Oranges and Sunshine

Oranges and Sunshine

Book - 2011
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Also published as Empty Cradles.

In 1986 Margaret Humphreys, a Nottingham social worker, investigated a woman's claim that, aged four, she had been put on a boat to Australia by the British government. At first incredulous, Margaret discovered that this was just the tip of an enormous iceberg. Up to 150,000 children, some as young as three years old, had been deported from children's homes in Britain and shipped off to a 'new life' in distant parts of the Empire, right up until as recently as 1970.

Many were told that their parents were dead, and parents often believed that their children had been adopted in Britain. In fact, for many children it was to be a life of horrendous physical and sexual abuse far away from everything they knew. Margaret reveals how she unravelled this shocking secret and how it became her mission to reunite these innocent and unwilling exiles with their families in Britain before it was too late.

Publisher: London : 2011. Corgi
ISBN: 9780552163354
055216335X
Branch Call Number: ANF 304.894041 HUMP
Characteristics: 383 p. : ill. ; 20 cm

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ba_library
Jul 01, 2017

I recently borrowed the DVD with the same title and thought I really need to read the book! There wasn’t much detail in the film about why the British government deported children to Commonwealth countries often without the knowledge or permission of their parents. The book does give more detail and it comes across in a very tragic manner. The child migration scheme sent British children to Australia, New Zealand, Canada, Zimbabwe (formerly Rhodesia) without telling parents that they would be housed in religious or charitable institutions where most of the children were physically, sexually and emotionally abused. They shipped off children as young as 3 years old and basically sent them into modern day slavery. “Child migration had operated periodically since the seventeenth century. The first shipment involved 100 children sent to colonize Virginia in 1618. Most of them were the equivalent of today’s street kids” (p. 60). “Paternalism, racism, religious fanaticism and bureaucracy all formed an unholy alliance and this was the result” (p. 373). Margaret Humphreys, the author of the book, was a social worker in Nottingham, England who got involved with some migrant children looking for their families. She set up the Child Migrants Trust to help these people. The book is very interesting (so is the DVD). Australia solicited child migrants after WWII when they lost many young men due to the war. 10,000 children were shipped to Australia, often told their parents were dead, leaving the children to feel abandoned by family and country. Not sure geographically as to the extent of the scheme, she makes brief reference to Kenya and South Africa as well. The deportation scheme lasted until 1967! Overall, an interesting, disturbing read.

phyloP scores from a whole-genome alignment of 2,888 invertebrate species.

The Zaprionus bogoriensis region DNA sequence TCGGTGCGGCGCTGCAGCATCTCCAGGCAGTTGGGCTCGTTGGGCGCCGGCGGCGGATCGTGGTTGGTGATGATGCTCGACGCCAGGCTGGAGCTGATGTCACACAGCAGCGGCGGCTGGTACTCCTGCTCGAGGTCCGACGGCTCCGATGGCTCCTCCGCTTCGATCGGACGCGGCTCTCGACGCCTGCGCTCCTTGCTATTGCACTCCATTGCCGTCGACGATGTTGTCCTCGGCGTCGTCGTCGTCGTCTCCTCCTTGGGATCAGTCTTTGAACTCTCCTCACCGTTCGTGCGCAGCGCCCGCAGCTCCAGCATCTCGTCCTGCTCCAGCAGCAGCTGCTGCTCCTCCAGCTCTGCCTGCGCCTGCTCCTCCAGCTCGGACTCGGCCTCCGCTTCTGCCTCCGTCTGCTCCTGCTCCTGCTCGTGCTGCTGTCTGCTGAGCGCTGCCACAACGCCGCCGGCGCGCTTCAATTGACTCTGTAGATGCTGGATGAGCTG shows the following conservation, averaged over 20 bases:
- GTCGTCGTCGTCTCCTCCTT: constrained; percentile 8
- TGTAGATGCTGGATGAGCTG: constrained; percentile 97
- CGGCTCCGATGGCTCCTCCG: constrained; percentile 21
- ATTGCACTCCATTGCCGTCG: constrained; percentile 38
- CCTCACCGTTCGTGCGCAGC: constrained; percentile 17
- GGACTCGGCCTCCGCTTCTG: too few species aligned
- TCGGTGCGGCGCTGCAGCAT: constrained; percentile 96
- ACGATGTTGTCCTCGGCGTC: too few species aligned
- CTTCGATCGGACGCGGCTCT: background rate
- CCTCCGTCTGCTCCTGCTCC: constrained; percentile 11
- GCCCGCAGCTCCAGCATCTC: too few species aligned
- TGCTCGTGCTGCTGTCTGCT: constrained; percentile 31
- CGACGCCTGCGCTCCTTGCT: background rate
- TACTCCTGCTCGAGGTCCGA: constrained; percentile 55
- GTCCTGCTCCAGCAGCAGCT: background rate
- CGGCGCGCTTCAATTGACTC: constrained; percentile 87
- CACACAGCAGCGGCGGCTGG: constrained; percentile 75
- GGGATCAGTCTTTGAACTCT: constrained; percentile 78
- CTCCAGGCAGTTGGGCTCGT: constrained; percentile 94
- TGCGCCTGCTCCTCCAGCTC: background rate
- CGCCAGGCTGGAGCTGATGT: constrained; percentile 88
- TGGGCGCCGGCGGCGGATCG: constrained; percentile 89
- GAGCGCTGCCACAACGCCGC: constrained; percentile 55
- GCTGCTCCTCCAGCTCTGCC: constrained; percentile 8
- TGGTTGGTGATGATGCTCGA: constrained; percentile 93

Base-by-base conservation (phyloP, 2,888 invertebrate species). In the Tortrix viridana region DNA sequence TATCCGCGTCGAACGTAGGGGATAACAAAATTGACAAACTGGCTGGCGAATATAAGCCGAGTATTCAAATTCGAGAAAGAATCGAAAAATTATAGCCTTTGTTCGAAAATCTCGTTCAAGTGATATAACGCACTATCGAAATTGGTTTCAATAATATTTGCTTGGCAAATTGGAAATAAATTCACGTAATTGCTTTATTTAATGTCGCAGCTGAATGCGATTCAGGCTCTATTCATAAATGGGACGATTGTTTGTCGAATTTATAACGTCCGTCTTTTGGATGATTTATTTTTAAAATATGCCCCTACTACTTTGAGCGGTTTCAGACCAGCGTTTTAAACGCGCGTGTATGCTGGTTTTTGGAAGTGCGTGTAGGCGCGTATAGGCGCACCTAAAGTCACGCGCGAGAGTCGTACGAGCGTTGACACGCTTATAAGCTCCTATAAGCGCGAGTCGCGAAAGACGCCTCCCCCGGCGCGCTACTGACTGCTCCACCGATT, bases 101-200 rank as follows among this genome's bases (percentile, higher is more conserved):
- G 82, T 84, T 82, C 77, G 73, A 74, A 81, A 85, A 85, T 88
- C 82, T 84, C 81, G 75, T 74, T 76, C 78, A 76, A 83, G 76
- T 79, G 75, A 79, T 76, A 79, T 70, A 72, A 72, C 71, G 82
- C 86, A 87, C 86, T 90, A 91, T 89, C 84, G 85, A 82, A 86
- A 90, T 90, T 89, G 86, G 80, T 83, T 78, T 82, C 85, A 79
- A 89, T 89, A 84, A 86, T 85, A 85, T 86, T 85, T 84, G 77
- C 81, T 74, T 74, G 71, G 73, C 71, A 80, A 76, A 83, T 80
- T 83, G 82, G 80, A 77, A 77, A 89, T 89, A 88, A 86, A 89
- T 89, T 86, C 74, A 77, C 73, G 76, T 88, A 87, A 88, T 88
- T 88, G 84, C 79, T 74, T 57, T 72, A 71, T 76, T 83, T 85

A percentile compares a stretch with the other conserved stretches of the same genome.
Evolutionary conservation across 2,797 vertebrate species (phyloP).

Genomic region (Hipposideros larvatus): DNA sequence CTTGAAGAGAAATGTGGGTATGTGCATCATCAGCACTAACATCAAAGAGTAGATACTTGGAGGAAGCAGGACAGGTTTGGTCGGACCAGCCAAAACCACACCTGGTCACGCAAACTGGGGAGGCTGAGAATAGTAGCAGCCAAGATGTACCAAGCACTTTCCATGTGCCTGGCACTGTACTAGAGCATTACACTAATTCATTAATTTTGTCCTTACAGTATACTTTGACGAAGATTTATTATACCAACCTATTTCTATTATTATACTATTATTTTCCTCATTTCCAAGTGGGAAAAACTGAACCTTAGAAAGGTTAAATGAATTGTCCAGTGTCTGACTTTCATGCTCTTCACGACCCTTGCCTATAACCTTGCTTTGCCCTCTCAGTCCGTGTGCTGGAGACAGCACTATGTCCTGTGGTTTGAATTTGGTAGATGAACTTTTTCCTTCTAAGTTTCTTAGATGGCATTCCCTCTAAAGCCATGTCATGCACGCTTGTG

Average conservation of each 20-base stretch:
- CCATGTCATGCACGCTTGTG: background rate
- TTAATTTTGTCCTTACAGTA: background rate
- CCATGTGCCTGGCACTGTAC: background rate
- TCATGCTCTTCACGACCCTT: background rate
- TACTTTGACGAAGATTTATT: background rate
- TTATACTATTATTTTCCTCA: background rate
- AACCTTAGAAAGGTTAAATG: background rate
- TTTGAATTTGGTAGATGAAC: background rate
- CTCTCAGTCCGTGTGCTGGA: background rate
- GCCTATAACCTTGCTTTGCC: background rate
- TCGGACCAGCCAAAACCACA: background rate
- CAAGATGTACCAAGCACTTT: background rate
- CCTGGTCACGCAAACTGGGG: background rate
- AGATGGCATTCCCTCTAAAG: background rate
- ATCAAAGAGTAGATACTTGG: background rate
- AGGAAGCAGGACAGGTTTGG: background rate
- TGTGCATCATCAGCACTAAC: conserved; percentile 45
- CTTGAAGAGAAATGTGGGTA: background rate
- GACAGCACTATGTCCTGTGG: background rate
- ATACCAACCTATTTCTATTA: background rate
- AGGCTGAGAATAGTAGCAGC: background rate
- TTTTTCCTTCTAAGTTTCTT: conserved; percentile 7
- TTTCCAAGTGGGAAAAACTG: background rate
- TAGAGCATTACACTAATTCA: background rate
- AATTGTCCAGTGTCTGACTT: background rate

i
IV27HUjg
Dec 18, 2015

Outstanding true life film & book that really makes one question humanity. This casting away of children is as old as dirt and continues today.

Many countries did this in one way or another, many with the hopes of a better life, a chance for the children to survive & thrive. Sometimes it was accomplished, less than more often. All of Europa & UK were in such devastated circumstances, economic straits, thousands of lost people displaced, lack of communication, on & on. In the US life was very different, recovery was swifter. Sadly, I fully agree with the other reviews.

s
skylark36
Jan 08, 2012

Both the book and the DVD are a ‘must see/read’. This is a well written and documented account of a, hopefully never to be repeated, real account of the enforced child migrant scheme implemented by the pre and post world war British Empire. All those interested in social sciences, welfare, history and searching for British ancestry will want to see this DVD and read the book. Forced child migration was only stopped here in 1970, some as young as three. Children were sometimes given different names and birthdates to prevent them from tracing their families. Many were told their parents were dead. Fortunately many have been able to trace their families here and in the UK, NZ, Canada and South Africa.

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